Della Goldman.1

Della Goldman and her daughter Eva Pratt

A couple of months ago Ms. Della’s COVID-19 ravaged body was scooped up and taken to a north Louisiana hospital.

Everyone who knew Ms. Della was scared because at her advanced age she would be no match for the deadly menace. Even Ms. Della was aware that this thing was draining the life out of her.

About a week after the discovery, Ms. Della’s life went on pause. The bell appeared to be waiting to toll for her.

Ms. Della had a lot of things going against her. She was 85 years old, Black, had weight issues and other underlying health conditions. These were the deadly toys in COVID’s playhouse, where many like Ms. Della never left.

The statistics looked bad, too. According to the Centers for Disease Control and Prevention, compared to the rate of death among five- to 17- year-olds, the rate of death for those 85 and older is 8,700 times higher.

As of March, 164,185 people 85 years old and older had died of complications of COVID-19, far more than any age group.

But there was an underlying issue that gave her a fighting chance and it had nothing to do with her health.

It was her tough life.

She once was a sharecropper, living on a plantation, working long, hard hours in the house of the owner, while she and her husband raised three daughters.

Ms. Della left there and worked her early mornings as a cook at a high school, even while getting her girls to school. The family later moved to a house. Years later as a single parent, and two of the girls off to college, she was unable to pay for the house and moved to a complex called “the projects.”

Ms. Della then found her way to a little house under a federal Section 235 housing program, helping low-income persons to get housing loans without any collateral.

During that time, Ms. Della cooked at a nursing home while tending to her youngest daughter who had cancer. That daughter died, leaving two young sons behind. Ms. Della took them in and raised them. She got them to church, attended their teacher conferences along with their baseball, football and basketball games.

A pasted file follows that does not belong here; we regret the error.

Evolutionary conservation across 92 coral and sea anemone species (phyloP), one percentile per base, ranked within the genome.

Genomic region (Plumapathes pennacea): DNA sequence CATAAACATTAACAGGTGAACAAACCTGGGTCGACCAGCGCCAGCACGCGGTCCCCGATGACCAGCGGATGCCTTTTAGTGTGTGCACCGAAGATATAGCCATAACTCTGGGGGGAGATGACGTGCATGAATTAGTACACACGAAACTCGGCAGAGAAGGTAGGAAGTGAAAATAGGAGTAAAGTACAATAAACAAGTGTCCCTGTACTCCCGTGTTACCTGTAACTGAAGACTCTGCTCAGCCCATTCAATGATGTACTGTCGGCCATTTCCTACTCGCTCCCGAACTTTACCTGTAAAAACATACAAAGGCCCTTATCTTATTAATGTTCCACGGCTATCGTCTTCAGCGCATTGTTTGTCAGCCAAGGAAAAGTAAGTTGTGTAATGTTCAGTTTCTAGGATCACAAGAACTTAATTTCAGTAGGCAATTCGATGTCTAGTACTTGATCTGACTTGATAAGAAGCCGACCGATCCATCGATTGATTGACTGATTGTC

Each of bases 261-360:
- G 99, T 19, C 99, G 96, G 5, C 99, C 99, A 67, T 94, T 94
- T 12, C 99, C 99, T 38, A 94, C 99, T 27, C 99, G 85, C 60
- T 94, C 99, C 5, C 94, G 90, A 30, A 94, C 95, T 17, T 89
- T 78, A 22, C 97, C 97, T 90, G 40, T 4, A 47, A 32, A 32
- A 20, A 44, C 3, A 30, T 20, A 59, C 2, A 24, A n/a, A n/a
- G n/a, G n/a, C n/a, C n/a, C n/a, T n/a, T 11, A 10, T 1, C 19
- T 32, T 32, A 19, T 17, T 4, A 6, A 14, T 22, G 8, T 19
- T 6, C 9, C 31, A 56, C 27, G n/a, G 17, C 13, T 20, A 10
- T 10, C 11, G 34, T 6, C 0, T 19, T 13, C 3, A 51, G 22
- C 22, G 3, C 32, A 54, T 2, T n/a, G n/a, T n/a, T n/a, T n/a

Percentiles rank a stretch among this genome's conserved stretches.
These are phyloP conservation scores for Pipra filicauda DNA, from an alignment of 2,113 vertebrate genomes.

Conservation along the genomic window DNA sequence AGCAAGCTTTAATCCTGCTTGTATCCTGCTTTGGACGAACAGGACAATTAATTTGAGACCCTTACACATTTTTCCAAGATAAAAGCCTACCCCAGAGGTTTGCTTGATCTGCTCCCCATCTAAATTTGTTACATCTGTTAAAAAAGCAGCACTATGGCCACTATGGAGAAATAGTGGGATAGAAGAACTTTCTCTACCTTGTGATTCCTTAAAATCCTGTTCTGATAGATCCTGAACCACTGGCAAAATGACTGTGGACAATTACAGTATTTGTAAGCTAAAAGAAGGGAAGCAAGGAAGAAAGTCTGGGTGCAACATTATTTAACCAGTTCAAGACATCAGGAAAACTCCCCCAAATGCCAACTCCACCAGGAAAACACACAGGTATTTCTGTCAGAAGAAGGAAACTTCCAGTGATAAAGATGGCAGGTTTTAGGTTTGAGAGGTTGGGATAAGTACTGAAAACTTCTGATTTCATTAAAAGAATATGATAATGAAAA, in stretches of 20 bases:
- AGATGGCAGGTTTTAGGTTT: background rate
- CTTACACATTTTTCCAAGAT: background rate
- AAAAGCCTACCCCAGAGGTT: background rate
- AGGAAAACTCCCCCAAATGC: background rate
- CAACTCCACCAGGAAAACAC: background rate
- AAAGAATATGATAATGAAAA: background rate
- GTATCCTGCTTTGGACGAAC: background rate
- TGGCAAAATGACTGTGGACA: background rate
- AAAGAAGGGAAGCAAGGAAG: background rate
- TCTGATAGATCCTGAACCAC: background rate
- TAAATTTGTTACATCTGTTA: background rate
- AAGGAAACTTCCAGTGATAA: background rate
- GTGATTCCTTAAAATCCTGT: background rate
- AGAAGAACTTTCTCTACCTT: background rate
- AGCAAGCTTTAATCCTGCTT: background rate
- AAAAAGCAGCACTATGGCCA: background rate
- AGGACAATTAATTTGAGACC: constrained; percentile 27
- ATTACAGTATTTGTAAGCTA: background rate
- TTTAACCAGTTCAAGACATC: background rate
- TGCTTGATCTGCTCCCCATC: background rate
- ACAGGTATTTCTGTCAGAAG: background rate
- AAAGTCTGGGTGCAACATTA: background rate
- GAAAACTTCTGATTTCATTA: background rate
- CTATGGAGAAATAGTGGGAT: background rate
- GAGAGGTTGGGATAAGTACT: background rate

The boys had to do their chores before they did anything. And, seemingly, the list of chores was endless.

She was still not done. One of the boys, now grown, became a single dad with two boys. Guess who, now retired, stepped in to help raise those boys, too, during a time when her health started to slide.

As family members struggled and cried in February and early March about Ms. Della’s COVID-19 fight, something happened.

Maybe it was the hard work in somebody else’s house. Maybe it was cooking for someone else’s children. Maybe it was struggling in a house that was not yours. Maybe it was the pain of watching a wonderful daughter die slowly from cancer. Maybe it was stretching dollars thin every month as she raised grandchildren and helped raise great-grandchildren that somehow those battles gave something back to her.

Ms. Della suddenly snapped out of COVID-19. A few days later, she was on the phone calling family members. She welcomed her daughters, relatives and friends on the front line with her.

COVID-19 is gone, but she is battling to bring her body back to some normalcy. In rehabilitation, her strength is measured in the number of steps she can take with assistance, the smiles she has and the phone calls she makes and accepts.

Ms. Della is occasionally cranky (What’s new?) and longs to be back in the 235 house that she now owns in the little town of Delhi.

Ms. Della Goldman is my mother-in-law. My wife and her sister, and the rest of the family and friends, won’t exhale until she is home sitting in her chair complaining and running things, like always.

Mother’s Day is coming next month. Hopefully Ms. Della, and others like her, will be home to celebrate.

Email Edward Pratt, a former newspaperman, at